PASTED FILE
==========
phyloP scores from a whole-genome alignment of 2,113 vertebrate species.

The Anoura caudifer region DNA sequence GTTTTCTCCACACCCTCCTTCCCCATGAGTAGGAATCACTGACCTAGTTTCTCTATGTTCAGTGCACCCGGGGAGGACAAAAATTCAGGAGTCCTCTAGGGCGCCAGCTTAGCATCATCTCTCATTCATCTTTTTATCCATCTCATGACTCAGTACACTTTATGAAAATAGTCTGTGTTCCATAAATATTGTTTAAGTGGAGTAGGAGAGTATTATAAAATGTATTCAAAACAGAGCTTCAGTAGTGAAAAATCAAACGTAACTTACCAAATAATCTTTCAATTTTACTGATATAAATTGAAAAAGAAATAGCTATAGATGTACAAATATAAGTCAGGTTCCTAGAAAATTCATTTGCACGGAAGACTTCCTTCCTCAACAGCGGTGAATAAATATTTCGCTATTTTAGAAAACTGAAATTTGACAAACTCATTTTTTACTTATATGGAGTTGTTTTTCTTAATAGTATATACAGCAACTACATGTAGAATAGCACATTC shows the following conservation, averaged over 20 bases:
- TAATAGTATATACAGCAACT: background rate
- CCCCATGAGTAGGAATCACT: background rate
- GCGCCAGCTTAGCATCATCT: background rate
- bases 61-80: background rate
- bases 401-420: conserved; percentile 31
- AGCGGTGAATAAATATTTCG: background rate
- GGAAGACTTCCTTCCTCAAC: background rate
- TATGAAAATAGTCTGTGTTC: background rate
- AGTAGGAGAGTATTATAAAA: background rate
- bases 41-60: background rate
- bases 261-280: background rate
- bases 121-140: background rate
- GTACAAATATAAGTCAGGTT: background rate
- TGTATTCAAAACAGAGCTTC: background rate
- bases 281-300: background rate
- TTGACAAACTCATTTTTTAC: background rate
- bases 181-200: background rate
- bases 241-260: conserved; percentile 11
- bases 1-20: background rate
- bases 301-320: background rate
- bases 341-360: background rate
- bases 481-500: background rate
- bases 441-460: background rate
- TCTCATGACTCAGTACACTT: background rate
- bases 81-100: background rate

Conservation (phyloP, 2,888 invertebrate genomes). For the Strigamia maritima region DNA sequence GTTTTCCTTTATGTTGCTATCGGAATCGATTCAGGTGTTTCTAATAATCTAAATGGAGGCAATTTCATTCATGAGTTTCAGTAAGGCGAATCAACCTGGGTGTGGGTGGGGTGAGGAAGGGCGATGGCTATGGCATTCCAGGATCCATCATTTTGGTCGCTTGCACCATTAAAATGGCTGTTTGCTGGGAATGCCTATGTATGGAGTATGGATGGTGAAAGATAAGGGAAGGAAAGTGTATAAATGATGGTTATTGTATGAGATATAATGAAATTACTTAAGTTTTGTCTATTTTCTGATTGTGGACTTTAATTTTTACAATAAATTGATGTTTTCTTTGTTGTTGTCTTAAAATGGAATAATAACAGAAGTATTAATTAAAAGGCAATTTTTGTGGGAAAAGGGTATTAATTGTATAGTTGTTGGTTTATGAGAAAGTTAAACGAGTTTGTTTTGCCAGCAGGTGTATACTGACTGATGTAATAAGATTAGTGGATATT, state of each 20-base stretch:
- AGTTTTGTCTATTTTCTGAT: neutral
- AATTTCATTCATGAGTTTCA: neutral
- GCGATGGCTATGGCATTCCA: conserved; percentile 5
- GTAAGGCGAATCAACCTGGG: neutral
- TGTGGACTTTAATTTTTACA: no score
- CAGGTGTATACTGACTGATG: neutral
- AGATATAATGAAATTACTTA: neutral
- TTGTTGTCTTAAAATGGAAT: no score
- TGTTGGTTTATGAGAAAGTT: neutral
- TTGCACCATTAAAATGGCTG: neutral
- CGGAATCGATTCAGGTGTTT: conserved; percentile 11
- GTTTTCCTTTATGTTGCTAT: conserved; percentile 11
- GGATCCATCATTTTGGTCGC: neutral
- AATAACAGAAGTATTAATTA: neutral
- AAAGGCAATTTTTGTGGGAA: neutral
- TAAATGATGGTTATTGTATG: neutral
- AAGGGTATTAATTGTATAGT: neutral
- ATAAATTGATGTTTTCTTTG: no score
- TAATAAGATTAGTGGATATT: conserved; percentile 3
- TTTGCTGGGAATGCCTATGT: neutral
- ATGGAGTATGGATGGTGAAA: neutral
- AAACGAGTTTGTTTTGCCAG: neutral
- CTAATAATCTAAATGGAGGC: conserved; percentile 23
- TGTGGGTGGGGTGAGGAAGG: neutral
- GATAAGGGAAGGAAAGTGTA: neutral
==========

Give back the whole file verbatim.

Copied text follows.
phyloP scores from a whole-genome alignment of 2,113 vertebrate species.

The Anoura caudifer region DNA sequence GTTTTCTCCACACCCTCCTTCCCCATGAGTAGGAATCACTGACCTAGTTTCTCTATGTTCAGTGCACCCGGGGAGGACAAAAATTCAGGAGTCCTCTAGGGCGCCAGCTTAGCATCATCTCTCATTCATCTTTTTATCCATCTCATGACTCAGTACACTTTATGAAAATAGTCTGTGTTCCATAAATATTGTTTAAGTGGAGTAGGAGAGTATTATAAAATGTATTCAAAACAGAGCTTCAGTAGTGAAAAATCAAACGTAACTTACCAAATAATCTTTCAATTTTACTGATATAAATTGAAAAAGAAATAGCTATAGATGTACAAATATAAGTCAGGTTCCTAGAAAATTCATTTGCACGGAAGACTTCCTTCCTCAACAGCGGTGAATAAATATTTCGCTATTTTAGAAAACTGAAATTTGACAAACTCATTTTTTACTTATATGGAGTTGTTTTTCTTAATAGTATATACAGCAACTACATGTAGAATAGCACATTC shows the following conservation, averaged over 20 bases:
- TAATAGTATATACAGCAACT: background rate
- CCCCATGAGTAGGAATCACT: background rate
- GCGCCAGCTTAGCATCATCT: background rate
- bases 61-80: background rate
- bases 401-420: conserved; percentile 31
- AGCGGTGAATAAATATTTCG: background rate
- GGAAGACTTCCTTCCTCAAC: background rate
- TATGAAAATAGTCTGTGTTC: background rate
- AGTAGGAGAGTATTATAAAA: background rate
- bases 41-60: background rate
- bases 261-280: background rate
- bases 121-140: background rate
- GTACAAATATAAGTCAGGTT: background rate
- TGTATTCAAAACAGAGCTTC: background rate
- bases 281-300: background rate
- TTGACAAACTCATTTTTTAC: background rate
- bases 181-200: background rate
- bases 241-260: conserved; percentile 11
- bases 1-20: background rate
- bases 301-320: background rate
- bases 341-360: background rate
- bases 481-500: background rate
- bases 441-460: background rate
- TCTCATGACTCAGTACACTT: background rate
- bases 81-100: background rate

Conservation (phyloP, 2,888 invertebrate genomes). For the Strigamia maritima region DNA sequence GTTTTCCTTTATGTTGCTATCGGAATCGATTCAGGTGTTTCTAATAATCTAAATGGAGGCAATTTCATTCATGAGTTTCAGTAAGGCGAATCAACCTGGGTGTGGGTGGGGTGAGGAAGGGCGATGGCTATGGCATTCCAGGATCCATCATTTTGGTCGCTTGCACCATTAAAATGGCTGTTTGCTGGGAATGCCTATGTATGGAGTATGGATGGTGAAAGATAAGGGAAGGAAAGTGTATAAATGATGGTTATTGTATGAGATATAATGAAATTACTTAAGTTTTGTCTATTTTCTGATTGTGGACTTTAATTTTTACAATAAATTGATGTTTTCTTTGTTGTTGTCTTAAAATGGAATAATAACAGAAGTATTAATTAAAAGGCAATTTTTGTGGGAAAAGGGTATTAATTGTATAGTTGTTGGTTTATGAGAAAGTTAAACGAGTTTGTTTTGCCAGCAGGTGTATACTGACTGATGTAATAAGATTAGTGGATATT, state of each 20-base stretch:
- AGTTTTGTCTATTTTCTGAT: neutral
- AATTTCATTCATGAGTTTCA: neutral
- GCGATGGCTATGGCATTCCA: conserved; percentile 5
- GTAAGGCGAATCAACCTGGG: neutral
- TGTGGACTTTAATTTTTACA: no score
- CAGGTGTATACTGACTGATG: neutral
- AGATATAATGAAATTACTTA: neutral
- TTGTTGTCTTAAAATGGAAT: no score
- TGTTGGTTTATGAGAAAGTT: neutral
- TTGCACCATTAAAATGGCTG: neutral
- CGGAATCGATTCAGGTGTTT: conserved; percentile 11
- GTTTTCCTTTATGTTGCTAT: conserved; percentile 11
- GGATCCATCATTTTGGTCGC: neutral
- AATAACAGAAGTATTAATTA: neutral
- AAAGGCAATTTTTGTGGGAA: neutral
- TAAATGATGGTTATTGTATG: neutral
- AAGGGTATTAATTGTATAGT: neutral
- ATAAATTGATGTTTTCTTTG: no score
- TAATAAGATTAGTGGATATT: conserved; percentile 3
- TTTGCTGGGAATGCCTATGT: neutral
- ATGGAGTATGGATGGTGAAA: neutral
- AAACGAGTTTGTTTTGCCAG: neutral
- CTAATAATCTAAATGGAGGC: conserved; percentile 23
- TGTGGGTGGGGTGAGGAAGG: neutral
- GATAAGGGAAGGAAAGTGTA: neutral